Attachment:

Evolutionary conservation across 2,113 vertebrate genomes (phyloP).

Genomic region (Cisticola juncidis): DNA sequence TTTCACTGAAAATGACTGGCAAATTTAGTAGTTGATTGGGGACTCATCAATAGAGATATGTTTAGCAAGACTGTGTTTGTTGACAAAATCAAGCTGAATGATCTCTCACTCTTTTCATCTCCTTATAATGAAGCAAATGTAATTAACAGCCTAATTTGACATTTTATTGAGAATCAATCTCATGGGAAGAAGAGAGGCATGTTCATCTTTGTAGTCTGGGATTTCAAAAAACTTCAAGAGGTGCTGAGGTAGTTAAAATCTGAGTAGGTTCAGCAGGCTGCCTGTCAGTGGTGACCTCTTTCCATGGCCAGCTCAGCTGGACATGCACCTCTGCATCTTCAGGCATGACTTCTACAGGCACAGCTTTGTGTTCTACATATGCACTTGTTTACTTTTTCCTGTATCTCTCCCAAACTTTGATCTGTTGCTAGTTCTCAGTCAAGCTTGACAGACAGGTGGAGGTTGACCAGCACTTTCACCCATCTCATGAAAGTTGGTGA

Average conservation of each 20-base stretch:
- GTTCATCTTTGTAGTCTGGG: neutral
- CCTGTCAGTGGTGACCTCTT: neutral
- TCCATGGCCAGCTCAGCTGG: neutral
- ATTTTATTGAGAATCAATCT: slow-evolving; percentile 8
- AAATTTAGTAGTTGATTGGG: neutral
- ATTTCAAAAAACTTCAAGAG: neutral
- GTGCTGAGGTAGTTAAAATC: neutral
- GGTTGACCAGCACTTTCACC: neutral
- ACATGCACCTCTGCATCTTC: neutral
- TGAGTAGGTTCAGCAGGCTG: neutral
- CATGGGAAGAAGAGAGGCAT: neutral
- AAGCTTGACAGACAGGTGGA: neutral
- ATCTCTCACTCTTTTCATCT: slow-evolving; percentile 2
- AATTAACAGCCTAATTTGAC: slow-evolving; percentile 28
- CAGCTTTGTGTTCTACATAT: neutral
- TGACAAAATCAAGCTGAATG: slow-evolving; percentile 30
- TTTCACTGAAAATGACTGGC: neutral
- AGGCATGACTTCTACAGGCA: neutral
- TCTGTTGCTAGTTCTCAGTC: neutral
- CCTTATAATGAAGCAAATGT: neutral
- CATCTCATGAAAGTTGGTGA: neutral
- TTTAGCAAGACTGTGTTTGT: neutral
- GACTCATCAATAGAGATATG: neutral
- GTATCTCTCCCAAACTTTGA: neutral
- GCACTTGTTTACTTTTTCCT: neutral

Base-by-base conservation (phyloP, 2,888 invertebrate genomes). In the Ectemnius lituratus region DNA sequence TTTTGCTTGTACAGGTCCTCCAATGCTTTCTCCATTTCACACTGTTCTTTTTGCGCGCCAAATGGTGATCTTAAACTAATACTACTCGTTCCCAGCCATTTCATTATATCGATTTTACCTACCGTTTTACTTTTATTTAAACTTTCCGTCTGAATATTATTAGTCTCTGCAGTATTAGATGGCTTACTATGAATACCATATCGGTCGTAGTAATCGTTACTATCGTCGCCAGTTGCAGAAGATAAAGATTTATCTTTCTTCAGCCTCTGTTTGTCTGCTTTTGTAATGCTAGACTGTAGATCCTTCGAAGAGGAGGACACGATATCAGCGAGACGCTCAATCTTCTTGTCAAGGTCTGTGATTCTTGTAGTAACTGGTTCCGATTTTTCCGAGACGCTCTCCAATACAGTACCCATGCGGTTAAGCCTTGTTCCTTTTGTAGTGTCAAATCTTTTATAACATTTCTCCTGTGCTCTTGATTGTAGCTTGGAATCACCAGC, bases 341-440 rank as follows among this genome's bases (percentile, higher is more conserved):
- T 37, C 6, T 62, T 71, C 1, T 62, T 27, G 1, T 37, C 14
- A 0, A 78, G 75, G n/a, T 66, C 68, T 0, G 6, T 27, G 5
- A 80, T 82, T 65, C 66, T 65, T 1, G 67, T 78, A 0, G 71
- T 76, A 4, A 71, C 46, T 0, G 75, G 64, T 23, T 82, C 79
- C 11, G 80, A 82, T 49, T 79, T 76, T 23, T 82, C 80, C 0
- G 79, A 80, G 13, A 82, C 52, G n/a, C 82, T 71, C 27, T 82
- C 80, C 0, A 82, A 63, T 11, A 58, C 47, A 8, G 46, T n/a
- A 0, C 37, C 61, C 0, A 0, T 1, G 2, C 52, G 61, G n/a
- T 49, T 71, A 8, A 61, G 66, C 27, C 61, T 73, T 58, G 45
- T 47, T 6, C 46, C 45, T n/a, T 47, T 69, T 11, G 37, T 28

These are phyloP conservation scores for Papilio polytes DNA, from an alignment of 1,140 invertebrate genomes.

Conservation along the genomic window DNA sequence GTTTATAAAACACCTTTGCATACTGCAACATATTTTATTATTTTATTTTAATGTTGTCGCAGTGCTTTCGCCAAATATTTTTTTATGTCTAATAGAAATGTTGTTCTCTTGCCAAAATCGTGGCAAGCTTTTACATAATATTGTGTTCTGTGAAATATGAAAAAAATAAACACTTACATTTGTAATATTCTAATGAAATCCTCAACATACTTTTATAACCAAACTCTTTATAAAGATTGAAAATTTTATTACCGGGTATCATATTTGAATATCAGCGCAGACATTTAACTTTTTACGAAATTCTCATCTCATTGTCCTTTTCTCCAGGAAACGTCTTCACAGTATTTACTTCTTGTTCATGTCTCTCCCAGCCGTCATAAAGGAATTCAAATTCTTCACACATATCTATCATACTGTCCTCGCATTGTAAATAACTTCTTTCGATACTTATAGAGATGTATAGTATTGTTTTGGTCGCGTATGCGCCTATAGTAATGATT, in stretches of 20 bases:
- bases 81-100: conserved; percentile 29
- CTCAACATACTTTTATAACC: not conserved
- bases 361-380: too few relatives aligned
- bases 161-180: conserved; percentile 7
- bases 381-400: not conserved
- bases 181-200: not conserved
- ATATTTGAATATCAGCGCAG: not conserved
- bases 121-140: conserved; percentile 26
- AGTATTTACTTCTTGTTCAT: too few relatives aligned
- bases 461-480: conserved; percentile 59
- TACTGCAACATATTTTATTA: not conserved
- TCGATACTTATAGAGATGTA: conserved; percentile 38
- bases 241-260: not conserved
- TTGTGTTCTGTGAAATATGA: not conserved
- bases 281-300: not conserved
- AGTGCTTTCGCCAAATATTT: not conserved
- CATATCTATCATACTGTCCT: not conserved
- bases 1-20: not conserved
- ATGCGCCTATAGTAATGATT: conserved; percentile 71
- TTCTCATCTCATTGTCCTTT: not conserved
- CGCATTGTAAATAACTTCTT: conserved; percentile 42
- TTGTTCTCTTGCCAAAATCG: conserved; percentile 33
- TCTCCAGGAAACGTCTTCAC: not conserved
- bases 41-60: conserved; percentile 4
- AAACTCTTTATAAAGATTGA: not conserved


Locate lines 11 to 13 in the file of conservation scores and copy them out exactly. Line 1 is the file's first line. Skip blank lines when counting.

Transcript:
- GGTTGACCAGCACTTTCACC: neutral
- ACATGCACCTCTGCATCTTC: neutral
- TGAGTAGGTTCAGCAGGCTG: neutral